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A worker drives a tractor at Golden Eagle Berry Farm, which is owned by the Aquilini family, in Pitt Meadows, B.C., on May 29, 2019.DARRYL DYCK/The Globe and Mail

The British Columbia Agriculture Ministry says it is ending the COVID-19 quarantine program for temporary foreign workers but will keep a different program for another year to support self-isolation to curb the spread of the virus.

The ministry says the program for seasonal agriculture workers ends Thursday because of the easing of federal travel restrictions and high vaccination rates for incoming workers that allows them to go directly to their farms.

A statement says the employer must ensure federal quarantine requirements are met for unvaccinated or partially vaccinated workers.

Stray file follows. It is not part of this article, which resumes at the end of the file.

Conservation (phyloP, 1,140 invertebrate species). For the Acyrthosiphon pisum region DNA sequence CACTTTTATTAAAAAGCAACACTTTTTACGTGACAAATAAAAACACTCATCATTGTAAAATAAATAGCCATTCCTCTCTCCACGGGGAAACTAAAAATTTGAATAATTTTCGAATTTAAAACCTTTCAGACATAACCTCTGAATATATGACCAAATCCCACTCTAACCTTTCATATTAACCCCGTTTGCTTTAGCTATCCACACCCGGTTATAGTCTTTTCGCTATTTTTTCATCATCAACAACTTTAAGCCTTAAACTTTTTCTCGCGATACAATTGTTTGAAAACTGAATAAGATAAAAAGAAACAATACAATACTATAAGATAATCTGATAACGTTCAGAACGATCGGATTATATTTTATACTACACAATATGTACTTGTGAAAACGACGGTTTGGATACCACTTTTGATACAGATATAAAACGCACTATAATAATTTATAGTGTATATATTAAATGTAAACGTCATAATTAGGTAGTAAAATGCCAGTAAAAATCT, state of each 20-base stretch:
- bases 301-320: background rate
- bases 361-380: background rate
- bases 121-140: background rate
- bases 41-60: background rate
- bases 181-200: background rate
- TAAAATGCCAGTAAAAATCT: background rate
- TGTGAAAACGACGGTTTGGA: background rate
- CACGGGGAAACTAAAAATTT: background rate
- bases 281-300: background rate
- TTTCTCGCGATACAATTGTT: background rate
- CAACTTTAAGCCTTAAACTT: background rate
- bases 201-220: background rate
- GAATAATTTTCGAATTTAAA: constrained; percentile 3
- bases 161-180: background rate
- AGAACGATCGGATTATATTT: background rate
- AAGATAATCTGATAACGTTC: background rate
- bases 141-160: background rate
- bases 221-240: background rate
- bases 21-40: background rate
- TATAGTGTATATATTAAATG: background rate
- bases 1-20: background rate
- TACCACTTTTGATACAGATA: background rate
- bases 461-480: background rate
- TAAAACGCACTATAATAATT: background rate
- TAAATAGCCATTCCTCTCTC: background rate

The Health Ministry reported six deaths related to COVID-19 Wednesday, bringing the total number of fatalities to 2,996.

The province saw a slight climb in the number of hospitalizations with 276 people in hospital and 43 in intensive care.

On Tuesday, there were 273 people in hospital and 46 in intensive care.

Federal-provincial support for the self-isolation of temporary foreign workers will still be available until next March through a program that pays a maximum of $3,000 per employee, based on all the costs linked to a 14-day isolation period.

The ministry says its $47-million quarantine program protected B.C.’s food security during the pandemic by ensuring farms had access to the labour they needed and local food continued to be grown and harvested.

More than 15,000 temporary foreign workers went through the program and the ministry says 233 were diagnosed with COVID-19 while in quarantine.

“This shows the important role the program played in preventing workers with symptoms from travelling to farms and communities or causing larger outbreaks, as well as preventing associated economic losses and interruptions to the B.C. food supply,” the statement says.

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